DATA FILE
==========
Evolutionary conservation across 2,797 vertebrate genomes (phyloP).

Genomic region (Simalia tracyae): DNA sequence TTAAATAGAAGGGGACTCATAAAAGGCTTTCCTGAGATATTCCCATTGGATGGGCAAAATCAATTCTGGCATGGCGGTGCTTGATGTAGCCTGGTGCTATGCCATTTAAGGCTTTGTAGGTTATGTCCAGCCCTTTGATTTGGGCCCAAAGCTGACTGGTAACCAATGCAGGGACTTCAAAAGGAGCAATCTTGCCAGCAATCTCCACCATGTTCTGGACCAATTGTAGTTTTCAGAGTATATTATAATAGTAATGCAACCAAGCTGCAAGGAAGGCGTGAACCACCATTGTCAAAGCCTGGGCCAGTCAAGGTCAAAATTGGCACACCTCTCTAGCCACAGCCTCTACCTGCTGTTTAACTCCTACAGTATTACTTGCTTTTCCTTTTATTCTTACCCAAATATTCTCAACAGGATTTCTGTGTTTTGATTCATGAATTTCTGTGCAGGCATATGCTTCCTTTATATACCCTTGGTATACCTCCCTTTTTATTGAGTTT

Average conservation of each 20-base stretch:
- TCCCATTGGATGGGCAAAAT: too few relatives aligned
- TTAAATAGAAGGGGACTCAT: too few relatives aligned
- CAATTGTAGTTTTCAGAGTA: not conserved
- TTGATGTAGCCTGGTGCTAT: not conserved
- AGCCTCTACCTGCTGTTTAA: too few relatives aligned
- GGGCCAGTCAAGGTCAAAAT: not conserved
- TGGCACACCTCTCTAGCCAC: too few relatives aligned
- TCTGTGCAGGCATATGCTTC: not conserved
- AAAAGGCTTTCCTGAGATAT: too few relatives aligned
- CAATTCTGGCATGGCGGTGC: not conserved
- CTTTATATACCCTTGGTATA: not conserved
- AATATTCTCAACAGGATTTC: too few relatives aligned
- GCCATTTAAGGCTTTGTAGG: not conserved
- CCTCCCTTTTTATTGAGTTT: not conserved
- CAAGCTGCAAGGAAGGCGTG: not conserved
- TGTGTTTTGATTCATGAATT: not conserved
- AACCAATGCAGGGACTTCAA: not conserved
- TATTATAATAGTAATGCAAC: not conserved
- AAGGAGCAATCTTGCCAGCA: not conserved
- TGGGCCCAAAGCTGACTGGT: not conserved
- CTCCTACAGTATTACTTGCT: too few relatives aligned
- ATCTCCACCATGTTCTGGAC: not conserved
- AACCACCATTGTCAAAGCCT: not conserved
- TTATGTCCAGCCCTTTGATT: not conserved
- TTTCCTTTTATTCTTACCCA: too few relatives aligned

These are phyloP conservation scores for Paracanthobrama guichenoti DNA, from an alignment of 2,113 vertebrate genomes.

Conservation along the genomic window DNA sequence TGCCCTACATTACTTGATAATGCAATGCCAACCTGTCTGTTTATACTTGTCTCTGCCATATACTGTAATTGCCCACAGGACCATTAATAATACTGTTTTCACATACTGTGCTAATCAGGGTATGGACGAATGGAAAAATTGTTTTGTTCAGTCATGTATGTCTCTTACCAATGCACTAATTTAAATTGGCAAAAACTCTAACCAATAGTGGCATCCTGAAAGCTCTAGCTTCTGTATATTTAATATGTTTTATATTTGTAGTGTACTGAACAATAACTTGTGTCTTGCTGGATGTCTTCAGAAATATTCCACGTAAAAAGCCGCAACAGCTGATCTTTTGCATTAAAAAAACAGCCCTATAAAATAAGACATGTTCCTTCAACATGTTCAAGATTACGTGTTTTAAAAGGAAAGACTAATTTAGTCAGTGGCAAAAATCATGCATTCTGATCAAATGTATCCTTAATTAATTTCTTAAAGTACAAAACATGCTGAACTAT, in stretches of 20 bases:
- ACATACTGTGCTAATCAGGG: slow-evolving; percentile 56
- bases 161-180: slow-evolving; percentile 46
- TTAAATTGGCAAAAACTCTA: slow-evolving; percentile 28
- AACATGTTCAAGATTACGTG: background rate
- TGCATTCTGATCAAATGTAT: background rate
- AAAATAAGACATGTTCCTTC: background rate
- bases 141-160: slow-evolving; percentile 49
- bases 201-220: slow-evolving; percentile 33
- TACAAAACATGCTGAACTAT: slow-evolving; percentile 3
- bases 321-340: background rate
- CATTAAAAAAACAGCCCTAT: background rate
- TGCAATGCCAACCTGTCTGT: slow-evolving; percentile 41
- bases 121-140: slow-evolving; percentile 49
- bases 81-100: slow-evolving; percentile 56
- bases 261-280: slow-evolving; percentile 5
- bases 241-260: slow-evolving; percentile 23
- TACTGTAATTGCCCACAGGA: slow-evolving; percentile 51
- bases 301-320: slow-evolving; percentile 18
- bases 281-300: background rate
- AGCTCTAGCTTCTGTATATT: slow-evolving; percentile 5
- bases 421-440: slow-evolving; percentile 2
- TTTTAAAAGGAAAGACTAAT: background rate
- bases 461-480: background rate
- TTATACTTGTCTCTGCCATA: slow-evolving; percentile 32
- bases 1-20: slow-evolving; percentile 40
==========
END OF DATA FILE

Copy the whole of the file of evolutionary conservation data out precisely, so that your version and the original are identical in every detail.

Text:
Evolutionary conservation across 2,797 vertebrate genomes (phyloP).

Genomic region (Simalia tracyae): DNA sequence TTAAATAGAAGGGGACTCATAAAAGGCTTTCCTGAGATATTCCCATTGGATGGGCAAAATCAATTCTGGCATGGCGGTGCTTGATGTAGCCTGGTGCTATGCCATTTAAGGCTTTGTAGGTTATGTCCAGCCCTTTGATTTGGGCCCAAAGCTGACTGGTAACCAATGCAGGGACTTCAAAAGGAGCAATCTTGCCAGCAATCTCCACCATGTTCTGGACCAATTGTAGTTTTCAGAGTATATTATAATAGTAATGCAACCAAGCTGCAAGGAAGGCGTGAACCACCATTGTCAAAGCCTGGGCCAGTCAAGGTCAAAATTGGCACACCTCTCTAGCCACAGCCTCTACCTGCTGTTTAACTCCTACAGTATTACTTGCTTTTCCTTTTATTCTTACCCAAATATTCTCAACAGGATTTCTGTGTTTTGATTCATGAATTTCTGTGCAGGCATATGCTTCCTTTATATACCCTTGGTATACCTCCCTTTTTATTGAGTTT

Average conservation of each 20-base stretch:
- TCCCATTGGATGGGCAAAAT: too few relatives aligned
- TTAAATAGAAGGGGACTCAT: too few relatives aligned
- CAATTGTAGTTTTCAGAGTA: not conserved
- TTGATGTAGCCTGGTGCTAT: not conserved
- AGCCTCTACCTGCTGTTTAA: too few relatives aligned
- GGGCCAGTCAAGGTCAAAAT: not conserved
- TGGCACACCTCTCTAGCCAC: too few relatives aligned
- TCTGTGCAGGCATATGCTTC: not conserved
- AAAAGGCTTTCCTGAGATAT: too few relatives aligned
- CAATTCTGGCATGGCGGTGC: not conserved
- CTTTATATACCCTTGGTATA: not conserved
- AATATTCTCAACAGGATTTC: too few relatives aligned
- GCCATTTAAGGCTTTGTAGG: not conserved
- CCTCCCTTTTTATTGAGTTT: not conserved
- CAAGCTGCAAGGAAGGCGTG: not conserved
- TGTGTTTTGATTCATGAATT: not conserved
- AACCAATGCAGGGACTTCAA: not conserved
- TATTATAATAGTAATGCAAC: not conserved
- AAGGAGCAATCTTGCCAGCA: not conserved
- TGGGCCCAAAGCTGACTGGT: not conserved
- CTCCTACAGTATTACTTGCT: too few relatives aligned
- ATCTCCACCATGTTCTGGAC: not conserved
- AACCACCATTGTCAAAGCCT: not conserved
- TTATGTCCAGCCCTTTGATT: not conserved
- TTTCCTTTTATTCTTACCCA: too few relatives aligned

These are phyloP conservation scores for Paracanthobrama guichenoti DNA, from an alignment of 2,113 vertebrate genomes.

Conservation along the genomic window DNA sequence TGCCCTACATTACTTGATAATGCAATGCCAACCTGTCTGTTTATACTTGTCTCTGCCATATACTGTAATTGCCCACAGGACCATTAATAATACTGTTTTCACATACTGTGCTAATCAGGGTATGGACGAATGGAAAAATTGTTTTGTTCAGTCATGTATGTCTCTTACCAATGCACTAATTTAAATTGGCAAAAACTCTAACCAATAGTGGCATCCTGAAAGCTCTAGCTTCTGTATATTTAATATGTTTTATATTTGTAGTGTACTGAACAATAACTTGTGTCTTGCTGGATGTCTTCAGAAATATTCCACGTAAAAAGCCGCAACAGCTGATCTTTTGCATTAAAAAAACAGCCCTATAAAATAAGACATGTTCCTTCAACATGTTCAAGATTACGTGTTTTAAAAGGAAAGACTAATTTAGTCAGTGGCAAAAATCATGCATTCTGATCAAATGTATCCTTAATTAATTTCTTAAAGTACAAAACATGCTGAACTAT, in stretches of 20 bases:
- ACATACTGTGCTAATCAGGG: slow-evolving; percentile 56
- bases 161-180: slow-evolving; percentile 46
- TTAAATTGGCAAAAACTCTA: slow-evolving; percentile 28
- AACATGTTCAAGATTACGTG: background rate
- TGCATTCTGATCAAATGTAT: background rate
- AAAATAAGACATGTTCCTTC: background rate
- bases 141-160: slow-evolving; percentile 49
- bases 201-220: slow-evolving; percentile 33
- TACAAAACATGCTGAACTAT: slow-evolving; percentile 3
- bases 321-340: background rate
- CATTAAAAAAACAGCCCTAT: background rate
- TGCAATGCCAACCTGTCTGT: slow-evolving; percentile 41
- bases 121-140: slow-evolving; percentile 49
- bases 81-100: slow-evolving; percentile 56
- bases 261-280: slow-evolving; percentile 5
- bases 241-260: slow-evolving; percentile 23
- TACTGTAATTGCCCACAGGA: slow-evolving; percentile 51
- bases 301-320: slow-evolving; percentile 18
- bases 281-300: background rate
- AGCTCTAGCTTCTGTATATT: slow-evolving; percentile 5
- bases 421-440: slow-evolving; percentile 2
- TTTTAAAAGGAAAGACTAAT: background rate
- bases 461-480: background rate
- TTATACTTGTCTCTGCCATA: slow-evolving; percentile 32
- bases 1-20: slow-evolving; percentile 40